Siblings From Turpin 'Horror House' Are Thriving 6 Weeks After Rescue, Say Nurses


The January discovery and rescue of the 13 Turpin siblings held captive in their parents' California home has held the nation in a suspended state of shock for weeks. While further investigation into the horrors their parents subjected them to have been hard to hear, recent admissions from those working with them show that while their road to recovery is far from over, these siblings have bright futures ahead of them. 


Six weeks after the David and Louise Turpin's arrests and the rescue of their 13 kids, a lawyer representing the couple's seven adult children has shared promising details about the siblings' recovery. CBS News spoke with attorney Jack Osborn, who confirmed that the seven siblings are eager to move forward with their lives and, most recently, have begun making small decisions on their own for the first time. "That in itself is a new experience for them, understanding that they do have rights and they do have a voice," he said.

More from CafeMom: Video of Captive Siblings 'Escaping' Surfaces Amid New Details About Their Parents

Osborn shared that hospital staff at the Corona Medical Center, where the adult siblings are recovering, took it upon themselves to convert a part of the hospital to make it more comfortable for them. There, they have an open outdoor area to play sports and exercise. They are also being exposed to modern entertainment and technology their parents deprived them of. The siblings are reportedly enjoying reading Harry Potter for the first time, using iPads, and learning to play the guitar. "That's a big deal, deciding what they're going to read, deciding what they're going to wear," said Osborn. "These are all things that are decisions they make every day that are new and empowering."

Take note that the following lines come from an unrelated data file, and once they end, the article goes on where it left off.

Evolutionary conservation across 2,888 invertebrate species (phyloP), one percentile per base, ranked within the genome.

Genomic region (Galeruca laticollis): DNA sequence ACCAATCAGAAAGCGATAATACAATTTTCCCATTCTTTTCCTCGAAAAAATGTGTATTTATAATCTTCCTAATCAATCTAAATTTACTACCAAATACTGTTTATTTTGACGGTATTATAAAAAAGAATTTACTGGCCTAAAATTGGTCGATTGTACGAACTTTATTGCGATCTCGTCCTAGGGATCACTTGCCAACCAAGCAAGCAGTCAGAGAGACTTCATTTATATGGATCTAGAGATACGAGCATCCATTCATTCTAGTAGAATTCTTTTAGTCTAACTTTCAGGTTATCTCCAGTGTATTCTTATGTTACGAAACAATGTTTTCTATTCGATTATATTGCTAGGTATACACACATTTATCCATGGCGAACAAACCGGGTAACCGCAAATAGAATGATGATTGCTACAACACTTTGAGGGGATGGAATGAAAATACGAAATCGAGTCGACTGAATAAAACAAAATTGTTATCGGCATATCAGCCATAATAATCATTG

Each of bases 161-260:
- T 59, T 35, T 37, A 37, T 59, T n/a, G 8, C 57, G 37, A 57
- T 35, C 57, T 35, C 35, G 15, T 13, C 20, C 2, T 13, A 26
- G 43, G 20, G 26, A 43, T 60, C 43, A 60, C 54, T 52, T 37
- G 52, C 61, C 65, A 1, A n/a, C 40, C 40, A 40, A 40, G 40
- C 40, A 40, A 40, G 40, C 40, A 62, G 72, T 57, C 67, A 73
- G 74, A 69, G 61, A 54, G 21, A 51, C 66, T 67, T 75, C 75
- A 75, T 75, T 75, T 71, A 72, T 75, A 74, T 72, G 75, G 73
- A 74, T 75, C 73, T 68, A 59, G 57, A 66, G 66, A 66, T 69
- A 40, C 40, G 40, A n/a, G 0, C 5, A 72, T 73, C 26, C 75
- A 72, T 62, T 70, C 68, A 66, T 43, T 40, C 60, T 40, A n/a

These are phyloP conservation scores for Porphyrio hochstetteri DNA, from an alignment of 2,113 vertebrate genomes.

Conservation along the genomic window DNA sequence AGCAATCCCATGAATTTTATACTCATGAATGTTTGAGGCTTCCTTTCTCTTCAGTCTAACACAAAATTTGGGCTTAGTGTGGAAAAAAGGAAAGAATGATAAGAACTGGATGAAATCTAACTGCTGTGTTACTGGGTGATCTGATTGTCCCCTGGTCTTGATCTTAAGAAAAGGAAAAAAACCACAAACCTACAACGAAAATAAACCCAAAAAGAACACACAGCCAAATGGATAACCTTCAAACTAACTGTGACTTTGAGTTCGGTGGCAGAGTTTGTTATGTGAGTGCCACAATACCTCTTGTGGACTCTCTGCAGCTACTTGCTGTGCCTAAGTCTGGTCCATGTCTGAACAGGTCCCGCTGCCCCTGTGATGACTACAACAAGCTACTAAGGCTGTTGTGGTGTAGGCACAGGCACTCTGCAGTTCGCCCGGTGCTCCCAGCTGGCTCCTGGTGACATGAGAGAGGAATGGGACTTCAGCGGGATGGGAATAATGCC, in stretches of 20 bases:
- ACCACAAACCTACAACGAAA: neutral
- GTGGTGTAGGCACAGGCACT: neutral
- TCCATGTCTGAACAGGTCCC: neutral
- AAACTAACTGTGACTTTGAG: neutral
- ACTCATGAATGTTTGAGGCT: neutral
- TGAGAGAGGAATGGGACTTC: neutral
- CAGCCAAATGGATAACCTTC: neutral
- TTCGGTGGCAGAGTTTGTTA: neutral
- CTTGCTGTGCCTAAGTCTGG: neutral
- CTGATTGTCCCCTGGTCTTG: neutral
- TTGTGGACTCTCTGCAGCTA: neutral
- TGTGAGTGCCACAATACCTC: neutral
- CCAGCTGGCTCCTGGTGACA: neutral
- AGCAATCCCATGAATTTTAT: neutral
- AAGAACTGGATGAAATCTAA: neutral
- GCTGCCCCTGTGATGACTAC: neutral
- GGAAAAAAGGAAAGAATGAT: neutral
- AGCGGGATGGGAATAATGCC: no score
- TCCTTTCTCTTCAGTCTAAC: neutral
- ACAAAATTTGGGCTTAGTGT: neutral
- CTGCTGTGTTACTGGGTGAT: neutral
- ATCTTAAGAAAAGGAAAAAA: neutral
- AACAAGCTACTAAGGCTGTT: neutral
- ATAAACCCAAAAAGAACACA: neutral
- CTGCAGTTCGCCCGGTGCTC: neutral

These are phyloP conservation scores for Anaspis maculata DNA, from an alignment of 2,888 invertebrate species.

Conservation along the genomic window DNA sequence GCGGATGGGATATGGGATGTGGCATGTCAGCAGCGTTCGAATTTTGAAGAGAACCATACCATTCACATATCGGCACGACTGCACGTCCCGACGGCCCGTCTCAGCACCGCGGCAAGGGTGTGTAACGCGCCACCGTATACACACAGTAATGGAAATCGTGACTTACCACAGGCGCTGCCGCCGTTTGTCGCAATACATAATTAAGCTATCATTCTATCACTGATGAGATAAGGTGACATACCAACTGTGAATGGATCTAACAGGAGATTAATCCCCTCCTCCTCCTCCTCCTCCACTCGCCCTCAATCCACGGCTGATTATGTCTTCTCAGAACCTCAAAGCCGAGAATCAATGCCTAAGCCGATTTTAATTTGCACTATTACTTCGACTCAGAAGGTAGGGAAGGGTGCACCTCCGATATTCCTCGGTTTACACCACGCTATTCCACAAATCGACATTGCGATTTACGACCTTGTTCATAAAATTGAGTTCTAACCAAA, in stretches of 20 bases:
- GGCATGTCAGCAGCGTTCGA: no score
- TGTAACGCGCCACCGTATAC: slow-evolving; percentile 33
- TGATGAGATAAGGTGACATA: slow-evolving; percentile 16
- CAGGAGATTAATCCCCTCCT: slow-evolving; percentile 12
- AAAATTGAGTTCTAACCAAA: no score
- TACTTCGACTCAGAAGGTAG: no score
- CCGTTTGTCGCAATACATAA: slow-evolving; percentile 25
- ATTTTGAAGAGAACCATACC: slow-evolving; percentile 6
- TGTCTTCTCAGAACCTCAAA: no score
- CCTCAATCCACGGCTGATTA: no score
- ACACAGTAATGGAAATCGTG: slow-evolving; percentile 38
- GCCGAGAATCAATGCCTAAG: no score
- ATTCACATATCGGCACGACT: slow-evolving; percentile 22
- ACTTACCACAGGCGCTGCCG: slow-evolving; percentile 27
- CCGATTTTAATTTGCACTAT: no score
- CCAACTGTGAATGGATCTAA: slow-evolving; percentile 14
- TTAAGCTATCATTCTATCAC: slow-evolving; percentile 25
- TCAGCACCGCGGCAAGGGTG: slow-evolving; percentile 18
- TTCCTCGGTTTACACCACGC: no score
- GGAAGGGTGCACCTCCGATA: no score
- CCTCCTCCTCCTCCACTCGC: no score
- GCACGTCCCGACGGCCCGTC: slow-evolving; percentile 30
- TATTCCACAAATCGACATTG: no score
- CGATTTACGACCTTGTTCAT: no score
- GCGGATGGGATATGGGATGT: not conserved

Corona mayor Karen Spiegel told CBS News that the nurses working with the older siblings often comment on how they've managed to retain good-natured attitudes after the horrors they suffered. "They talk about how warm and loving these kids are and so appreciative," she said. "Some of them have never really seen a toothbrush before. ... Things that we just take for granted mean so much to these kids."


CNN reports that the younger Turpin children are not staying at the Corona Medical Center with their older siblings and are at a different, undisclosed hospital. Spiegel revealed that the seven older siblings haven't been reunited with the younger siblings yet, but they do communicate through Skype.

Support has been pouring in for all 13 of the siblings since their discovery, with the community in Corona stepping in to offer help and donors from around the world raising more than a half million dollars to help with the cost of their long-term care. 

Osborne says that the older siblings are looking forward to going to the beach, hiking mountains, and visiting the movies once they are cleared by their physicians. In the long term, they want to attend college and start careers. "I just want you to understand just what special individuals they are," Osborn said. "They all have their own aspirations and their own interests and now they may have an opportunity to address those, which is really exciting."

More from CafeMom: Parents Arrested After Their 13 Kids Were Found Starved & 'Shackled' to Their Beds

As for their parents, David and Louise Turpin are set to appear in court sometime this afternoon for the next procedural hearing in their highly publicized child abuse case. The couple has pleaded not guilty to multiple counts of torture, false imprisonment, and child abuse. CBS News reports that if the case continues on to trial, the Turpin siblings are expected to testify. 

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